Mixed reactions over Union Springs tax increase - WSFA.com Montgomery Alabama news.

Mixed reactions over Union Springs tax increase


Residents in Union Springs have mixed reactions about a 1 percent sales tax increase.

The city council passed the increase Monday night during a council meeting.

The sales tax is now the same as Montgomery's -- a city nearly 600 times its size -- at 10 percent.

"It's a poor community. Not too many people are working at this time so why continue to tax the people?" Union Springs resident Catherine Baldwin questioned as she was shopping at CVS.

"We want to see where the revenue we do have already is going, you know before you continue to tax the people," Baldwin said.

A rural town of only about 3,600 residents, some residents say they don't see how much of an impact this 1 percent tax increase will make.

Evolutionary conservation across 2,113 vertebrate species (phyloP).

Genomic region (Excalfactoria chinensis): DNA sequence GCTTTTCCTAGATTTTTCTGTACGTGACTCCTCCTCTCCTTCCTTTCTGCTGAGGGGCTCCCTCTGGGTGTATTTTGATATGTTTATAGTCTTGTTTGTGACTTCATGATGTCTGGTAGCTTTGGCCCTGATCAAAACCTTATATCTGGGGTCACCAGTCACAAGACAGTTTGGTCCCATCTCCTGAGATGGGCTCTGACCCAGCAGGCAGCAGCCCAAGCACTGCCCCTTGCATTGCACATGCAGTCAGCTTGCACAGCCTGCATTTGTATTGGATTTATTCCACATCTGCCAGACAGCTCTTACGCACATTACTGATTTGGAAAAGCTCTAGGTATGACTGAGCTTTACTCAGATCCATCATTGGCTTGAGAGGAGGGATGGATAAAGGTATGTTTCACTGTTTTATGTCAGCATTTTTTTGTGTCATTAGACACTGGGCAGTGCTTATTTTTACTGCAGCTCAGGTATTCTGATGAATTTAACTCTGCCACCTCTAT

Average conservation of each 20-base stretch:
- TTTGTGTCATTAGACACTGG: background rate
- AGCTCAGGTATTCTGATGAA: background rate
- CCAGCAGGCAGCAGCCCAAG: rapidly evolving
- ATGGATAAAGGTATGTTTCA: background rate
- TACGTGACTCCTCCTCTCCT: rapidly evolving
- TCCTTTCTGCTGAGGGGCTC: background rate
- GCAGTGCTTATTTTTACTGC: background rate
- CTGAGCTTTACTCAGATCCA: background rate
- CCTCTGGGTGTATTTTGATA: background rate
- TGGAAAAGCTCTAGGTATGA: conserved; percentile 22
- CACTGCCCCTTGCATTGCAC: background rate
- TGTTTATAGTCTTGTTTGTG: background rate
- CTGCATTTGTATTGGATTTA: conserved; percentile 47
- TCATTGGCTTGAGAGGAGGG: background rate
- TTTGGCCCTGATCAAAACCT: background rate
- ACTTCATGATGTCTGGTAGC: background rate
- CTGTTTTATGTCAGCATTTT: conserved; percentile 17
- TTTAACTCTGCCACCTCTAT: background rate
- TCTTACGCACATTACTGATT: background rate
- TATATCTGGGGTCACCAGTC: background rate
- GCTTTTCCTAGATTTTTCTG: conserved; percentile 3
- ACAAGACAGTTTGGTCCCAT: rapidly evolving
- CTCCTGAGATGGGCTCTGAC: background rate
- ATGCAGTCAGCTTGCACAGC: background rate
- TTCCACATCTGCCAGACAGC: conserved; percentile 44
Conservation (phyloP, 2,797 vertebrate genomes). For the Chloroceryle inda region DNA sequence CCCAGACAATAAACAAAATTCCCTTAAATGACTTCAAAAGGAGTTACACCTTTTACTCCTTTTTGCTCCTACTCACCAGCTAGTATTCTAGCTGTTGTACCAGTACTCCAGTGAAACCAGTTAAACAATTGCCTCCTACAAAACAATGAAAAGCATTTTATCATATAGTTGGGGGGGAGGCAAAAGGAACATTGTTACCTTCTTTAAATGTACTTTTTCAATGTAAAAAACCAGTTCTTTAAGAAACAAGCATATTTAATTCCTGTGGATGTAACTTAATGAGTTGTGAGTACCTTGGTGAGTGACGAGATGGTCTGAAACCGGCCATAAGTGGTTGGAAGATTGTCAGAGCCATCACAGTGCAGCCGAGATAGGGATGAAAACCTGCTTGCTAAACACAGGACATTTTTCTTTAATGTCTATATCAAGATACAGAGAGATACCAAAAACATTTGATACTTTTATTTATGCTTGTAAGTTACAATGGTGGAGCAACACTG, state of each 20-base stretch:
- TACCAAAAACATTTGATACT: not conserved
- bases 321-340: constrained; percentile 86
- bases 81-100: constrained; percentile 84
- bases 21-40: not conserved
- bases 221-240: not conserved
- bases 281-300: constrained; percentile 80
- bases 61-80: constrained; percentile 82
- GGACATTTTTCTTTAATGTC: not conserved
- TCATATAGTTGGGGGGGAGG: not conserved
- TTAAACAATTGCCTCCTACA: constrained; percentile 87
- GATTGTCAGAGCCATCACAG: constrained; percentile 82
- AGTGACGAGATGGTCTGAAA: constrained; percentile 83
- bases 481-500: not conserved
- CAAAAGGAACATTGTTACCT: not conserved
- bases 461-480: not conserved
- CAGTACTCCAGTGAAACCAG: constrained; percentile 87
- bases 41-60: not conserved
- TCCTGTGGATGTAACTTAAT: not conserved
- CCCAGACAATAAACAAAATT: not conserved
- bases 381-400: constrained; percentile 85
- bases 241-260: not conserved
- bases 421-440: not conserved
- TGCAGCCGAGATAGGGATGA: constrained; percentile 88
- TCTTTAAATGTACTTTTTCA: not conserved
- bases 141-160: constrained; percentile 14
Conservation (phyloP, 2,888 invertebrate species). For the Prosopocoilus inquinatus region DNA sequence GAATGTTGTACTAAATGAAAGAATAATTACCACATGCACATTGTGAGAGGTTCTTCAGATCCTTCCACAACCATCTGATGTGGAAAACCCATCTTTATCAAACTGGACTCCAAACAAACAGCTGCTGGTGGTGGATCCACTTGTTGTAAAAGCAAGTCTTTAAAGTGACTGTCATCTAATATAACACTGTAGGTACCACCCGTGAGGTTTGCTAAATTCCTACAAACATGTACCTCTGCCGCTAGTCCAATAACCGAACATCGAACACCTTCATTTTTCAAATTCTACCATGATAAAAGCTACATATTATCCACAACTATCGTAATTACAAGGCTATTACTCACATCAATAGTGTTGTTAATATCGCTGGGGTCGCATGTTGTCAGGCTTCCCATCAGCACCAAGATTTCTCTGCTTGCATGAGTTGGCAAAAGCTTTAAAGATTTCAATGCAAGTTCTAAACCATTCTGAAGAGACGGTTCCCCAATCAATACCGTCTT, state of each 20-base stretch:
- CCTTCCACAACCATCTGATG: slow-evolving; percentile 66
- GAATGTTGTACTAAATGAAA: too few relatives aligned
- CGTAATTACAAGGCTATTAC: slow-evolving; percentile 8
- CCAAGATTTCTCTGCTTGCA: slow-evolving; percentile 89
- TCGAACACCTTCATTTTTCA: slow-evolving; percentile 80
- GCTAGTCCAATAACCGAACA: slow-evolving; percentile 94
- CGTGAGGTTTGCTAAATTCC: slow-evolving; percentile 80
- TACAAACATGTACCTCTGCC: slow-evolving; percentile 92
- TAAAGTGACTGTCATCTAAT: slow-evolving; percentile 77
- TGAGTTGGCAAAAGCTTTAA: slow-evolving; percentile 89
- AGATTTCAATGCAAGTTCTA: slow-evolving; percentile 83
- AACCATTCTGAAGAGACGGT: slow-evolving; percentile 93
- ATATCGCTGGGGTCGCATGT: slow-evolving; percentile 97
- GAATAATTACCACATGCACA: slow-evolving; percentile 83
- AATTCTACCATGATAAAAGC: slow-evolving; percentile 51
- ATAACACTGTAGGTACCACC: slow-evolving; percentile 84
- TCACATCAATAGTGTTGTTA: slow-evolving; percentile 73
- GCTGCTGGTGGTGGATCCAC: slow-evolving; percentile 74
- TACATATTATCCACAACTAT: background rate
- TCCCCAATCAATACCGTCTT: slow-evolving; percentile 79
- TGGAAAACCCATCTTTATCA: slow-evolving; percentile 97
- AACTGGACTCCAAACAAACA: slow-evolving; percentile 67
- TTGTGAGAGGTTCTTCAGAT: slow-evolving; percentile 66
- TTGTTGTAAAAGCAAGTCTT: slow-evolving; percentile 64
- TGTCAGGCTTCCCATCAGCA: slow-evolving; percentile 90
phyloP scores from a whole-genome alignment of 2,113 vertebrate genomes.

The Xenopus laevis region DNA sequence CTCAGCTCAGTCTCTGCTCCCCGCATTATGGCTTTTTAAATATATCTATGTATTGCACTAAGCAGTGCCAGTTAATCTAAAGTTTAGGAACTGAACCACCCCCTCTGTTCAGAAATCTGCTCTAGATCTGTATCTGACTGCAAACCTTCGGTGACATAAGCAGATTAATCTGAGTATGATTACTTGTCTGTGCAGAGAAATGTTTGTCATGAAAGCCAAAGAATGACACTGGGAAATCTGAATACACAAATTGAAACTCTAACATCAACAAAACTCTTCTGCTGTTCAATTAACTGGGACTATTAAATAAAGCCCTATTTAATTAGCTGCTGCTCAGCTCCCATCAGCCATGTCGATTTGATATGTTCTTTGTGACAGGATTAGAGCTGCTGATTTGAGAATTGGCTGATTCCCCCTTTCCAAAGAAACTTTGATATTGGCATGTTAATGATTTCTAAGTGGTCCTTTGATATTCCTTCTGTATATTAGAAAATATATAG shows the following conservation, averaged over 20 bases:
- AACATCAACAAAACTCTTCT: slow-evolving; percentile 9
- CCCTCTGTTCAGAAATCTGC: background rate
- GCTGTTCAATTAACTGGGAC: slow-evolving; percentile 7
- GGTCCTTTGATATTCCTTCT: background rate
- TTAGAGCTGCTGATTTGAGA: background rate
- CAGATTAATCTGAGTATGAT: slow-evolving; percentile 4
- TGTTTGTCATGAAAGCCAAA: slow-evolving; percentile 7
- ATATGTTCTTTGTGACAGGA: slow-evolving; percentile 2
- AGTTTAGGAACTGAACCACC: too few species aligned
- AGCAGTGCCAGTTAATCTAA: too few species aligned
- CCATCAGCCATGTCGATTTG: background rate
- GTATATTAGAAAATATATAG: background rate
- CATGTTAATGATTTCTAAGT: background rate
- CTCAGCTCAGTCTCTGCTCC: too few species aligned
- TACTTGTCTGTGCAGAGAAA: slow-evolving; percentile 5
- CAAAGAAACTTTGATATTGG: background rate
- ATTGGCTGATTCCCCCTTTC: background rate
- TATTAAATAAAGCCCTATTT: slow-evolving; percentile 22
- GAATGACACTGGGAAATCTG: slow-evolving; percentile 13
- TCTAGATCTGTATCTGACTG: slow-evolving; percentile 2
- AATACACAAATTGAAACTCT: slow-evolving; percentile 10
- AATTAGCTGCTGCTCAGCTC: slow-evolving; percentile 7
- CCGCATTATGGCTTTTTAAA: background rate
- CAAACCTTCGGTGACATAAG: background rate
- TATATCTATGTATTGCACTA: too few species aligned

The mayor says it will generate $300,000 in one year.

"Mayor Saint Thomas Jr. says the city is at a stage where it's not growing and Union Springs is simply not attracting businesses. He says they had to do something and it was either cut services or increase taxes," Baldwin said. "I feel like businesses will come into communities that have something to offer. You know, we don't even have a hotel here where if travelers wanted to come and spend the night they could. We don't have decent places to sit and eat, you know take your family out to eat."

Resident Lonnie Crawford says it won't be a big deal to most residents who drive more than 30 miles to Montgomery to shop, where the sales tax is already 10 percent.

"You know one percent, that's a little out of our pocket, but it's still going to be good. I think it will benefit in the long run for the city. It's saving gas. I believe it will be much easier to shop here and it will benefit your own town. so support your own town," Union Springs resident Lonnie Crawford said.

The mayor says the tax increase will most likely go into effect in October.

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